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1 Samuel 20:1–21:15 (LEB)

Jonathan Supports David over Saul

20 Then David fled from Naioth in Ramah and came and said before Jonathan, “What have I done? What is my guilt and what is my sin before your father that he is trying to kill me? And he said to him, “Far from it! You will not die! Look, my father does not do anything large or small unless he reveals it to me. Why should my father hide this thing or anything from me?” Then David took an oath again and said, “Your father knows very well that I have found favor in your eyes, and he thought, ‘Do not let Jonathan know this, lest he worry.’ But as Yahweh lives and as your soul lives, surely there is merely a step between me and death!” Then Jonathan said to David, “Whatever you wish, I will do for you.” David said to Jonathan, “Look, tomorrow is the new moon, and I should certainly sit with the king to eat. You must send me away so that I can hide myself in the field until the third evening. If your father misses me at all, then you must say, ‘David earnestly asked from me to run to Bethlehem his city, for the yearly sacrifice is there for all the clan.’ If he says ‘Good,’ it will mean peace for your servant; but if he is very angry, know that he has decided to do me harm. So you must show loyal love to your servant, for you have brought your servant into a covenant of Yahweh with you. But if there is guilt in me, then kill me yourself! But why should you bring me to your father?” Then Jonathan said, “Far be it from you! For if I know for certain that my father decided evil should come upon you, would I not have told it to you?” 10 Then David said to Jonathan, “Who will tell me if what your father answers you is harsh?” 11 And Jonathan said to David, “Come, let us go out to the field.” So the two of them went out to the field.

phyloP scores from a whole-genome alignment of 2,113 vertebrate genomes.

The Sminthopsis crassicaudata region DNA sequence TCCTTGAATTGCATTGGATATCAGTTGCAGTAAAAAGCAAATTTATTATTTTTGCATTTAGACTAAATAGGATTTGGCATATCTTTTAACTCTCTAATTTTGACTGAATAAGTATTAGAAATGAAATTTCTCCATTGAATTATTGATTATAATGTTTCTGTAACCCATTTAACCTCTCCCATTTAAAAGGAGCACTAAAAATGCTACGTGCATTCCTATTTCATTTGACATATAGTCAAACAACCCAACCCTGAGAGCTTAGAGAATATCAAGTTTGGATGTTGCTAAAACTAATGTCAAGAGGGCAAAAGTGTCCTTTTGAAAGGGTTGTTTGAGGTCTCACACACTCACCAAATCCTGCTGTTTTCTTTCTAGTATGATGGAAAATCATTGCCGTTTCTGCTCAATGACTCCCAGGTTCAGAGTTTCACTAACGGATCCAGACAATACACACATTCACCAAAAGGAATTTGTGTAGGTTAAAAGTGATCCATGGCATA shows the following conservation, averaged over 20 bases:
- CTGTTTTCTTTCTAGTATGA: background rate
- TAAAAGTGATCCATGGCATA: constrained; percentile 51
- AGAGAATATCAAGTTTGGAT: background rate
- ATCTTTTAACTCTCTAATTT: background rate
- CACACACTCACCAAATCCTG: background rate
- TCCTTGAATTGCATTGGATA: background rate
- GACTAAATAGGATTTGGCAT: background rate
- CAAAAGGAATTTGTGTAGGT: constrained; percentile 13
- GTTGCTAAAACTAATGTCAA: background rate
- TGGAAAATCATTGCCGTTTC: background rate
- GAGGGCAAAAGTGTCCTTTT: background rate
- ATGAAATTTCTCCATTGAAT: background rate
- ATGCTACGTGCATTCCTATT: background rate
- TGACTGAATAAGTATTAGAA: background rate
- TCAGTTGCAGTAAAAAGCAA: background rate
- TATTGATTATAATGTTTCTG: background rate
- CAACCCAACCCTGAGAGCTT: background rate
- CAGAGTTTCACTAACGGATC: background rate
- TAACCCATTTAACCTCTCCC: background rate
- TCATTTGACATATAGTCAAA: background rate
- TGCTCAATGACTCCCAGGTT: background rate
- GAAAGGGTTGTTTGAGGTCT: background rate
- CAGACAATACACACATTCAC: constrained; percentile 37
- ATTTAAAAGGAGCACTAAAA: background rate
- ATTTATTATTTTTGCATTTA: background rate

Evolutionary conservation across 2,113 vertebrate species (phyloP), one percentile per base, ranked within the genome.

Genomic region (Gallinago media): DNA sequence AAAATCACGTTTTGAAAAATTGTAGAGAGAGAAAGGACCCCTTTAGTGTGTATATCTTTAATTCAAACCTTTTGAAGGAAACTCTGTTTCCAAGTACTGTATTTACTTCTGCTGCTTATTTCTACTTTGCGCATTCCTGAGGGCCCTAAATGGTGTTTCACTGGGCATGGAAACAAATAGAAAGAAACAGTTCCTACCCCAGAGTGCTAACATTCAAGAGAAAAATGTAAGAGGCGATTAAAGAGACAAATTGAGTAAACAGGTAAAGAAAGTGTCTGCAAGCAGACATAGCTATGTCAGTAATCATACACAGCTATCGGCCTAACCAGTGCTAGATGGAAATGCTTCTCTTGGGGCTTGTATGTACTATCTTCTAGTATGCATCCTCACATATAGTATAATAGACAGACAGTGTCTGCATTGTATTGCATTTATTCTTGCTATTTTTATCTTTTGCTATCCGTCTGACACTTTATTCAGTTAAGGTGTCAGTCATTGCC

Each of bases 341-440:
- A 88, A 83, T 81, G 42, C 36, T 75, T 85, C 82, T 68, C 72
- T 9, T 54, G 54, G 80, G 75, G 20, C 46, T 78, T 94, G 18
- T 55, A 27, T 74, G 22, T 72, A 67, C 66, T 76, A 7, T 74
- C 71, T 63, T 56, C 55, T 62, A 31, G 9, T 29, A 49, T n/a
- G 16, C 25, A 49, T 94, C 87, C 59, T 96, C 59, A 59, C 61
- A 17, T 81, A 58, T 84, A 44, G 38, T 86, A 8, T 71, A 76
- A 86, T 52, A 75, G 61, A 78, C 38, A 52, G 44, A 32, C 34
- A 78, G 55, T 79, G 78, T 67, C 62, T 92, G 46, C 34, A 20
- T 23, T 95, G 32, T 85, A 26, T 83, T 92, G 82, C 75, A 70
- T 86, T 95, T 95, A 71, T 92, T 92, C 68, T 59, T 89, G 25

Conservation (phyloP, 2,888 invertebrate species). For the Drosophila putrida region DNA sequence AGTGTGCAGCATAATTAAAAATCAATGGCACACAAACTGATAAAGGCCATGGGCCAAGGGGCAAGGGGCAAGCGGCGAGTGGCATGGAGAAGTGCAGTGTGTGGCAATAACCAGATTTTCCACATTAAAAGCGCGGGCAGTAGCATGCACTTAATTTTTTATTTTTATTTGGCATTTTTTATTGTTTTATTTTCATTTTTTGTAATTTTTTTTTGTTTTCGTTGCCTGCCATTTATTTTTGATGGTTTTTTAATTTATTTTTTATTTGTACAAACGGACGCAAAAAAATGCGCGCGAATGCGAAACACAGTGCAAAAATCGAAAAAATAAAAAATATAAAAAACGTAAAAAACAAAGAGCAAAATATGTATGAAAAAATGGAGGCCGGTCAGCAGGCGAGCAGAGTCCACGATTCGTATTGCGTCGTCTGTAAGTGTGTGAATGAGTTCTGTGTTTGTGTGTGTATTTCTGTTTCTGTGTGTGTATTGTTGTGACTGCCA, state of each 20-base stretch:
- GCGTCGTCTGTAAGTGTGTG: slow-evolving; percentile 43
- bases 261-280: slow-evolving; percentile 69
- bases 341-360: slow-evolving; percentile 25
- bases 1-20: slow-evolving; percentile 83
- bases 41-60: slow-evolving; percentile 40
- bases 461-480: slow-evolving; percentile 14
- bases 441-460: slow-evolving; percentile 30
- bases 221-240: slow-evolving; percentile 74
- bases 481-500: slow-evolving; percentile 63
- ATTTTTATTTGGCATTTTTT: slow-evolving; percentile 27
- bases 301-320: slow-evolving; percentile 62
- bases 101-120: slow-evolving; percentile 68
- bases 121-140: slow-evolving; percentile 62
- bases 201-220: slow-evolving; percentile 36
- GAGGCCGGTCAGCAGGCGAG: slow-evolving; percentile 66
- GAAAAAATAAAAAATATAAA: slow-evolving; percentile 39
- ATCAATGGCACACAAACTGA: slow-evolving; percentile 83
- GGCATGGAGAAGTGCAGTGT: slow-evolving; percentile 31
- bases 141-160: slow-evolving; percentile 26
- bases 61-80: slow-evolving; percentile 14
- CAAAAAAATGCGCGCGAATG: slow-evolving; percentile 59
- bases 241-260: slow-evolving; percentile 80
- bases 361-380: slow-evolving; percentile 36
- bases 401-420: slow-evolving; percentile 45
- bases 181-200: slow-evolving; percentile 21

12 Then Jonathan said to David, “Yahweh the God of Israel is my witness that I will question my father by this time the day after tomorrow. And look, if he is well disposed toward you, will I not send word to you and disclose it to you? 13 So may Yahweh punish Jonathan and more if my father decides to do you harm and if I fail to disclose it to you and send word to you that you can go safely. And may Yahweh be with you, as he has been with my father. 14 And not while I am still alive, will you not show the loyal love of Yahweh with me, that I may not die? 15 And do not cut off your loyal love from my family forever, not even when Yahweh exterminates each of the enemies of David from the face of the earth.” 16 So Jonathan made a covenant with the house of David, saying, “May Yahweh call the enemies of David to account.” 17 And Jonathan again made David swear an oath, because he loved him; for with the love of his soul he loved him.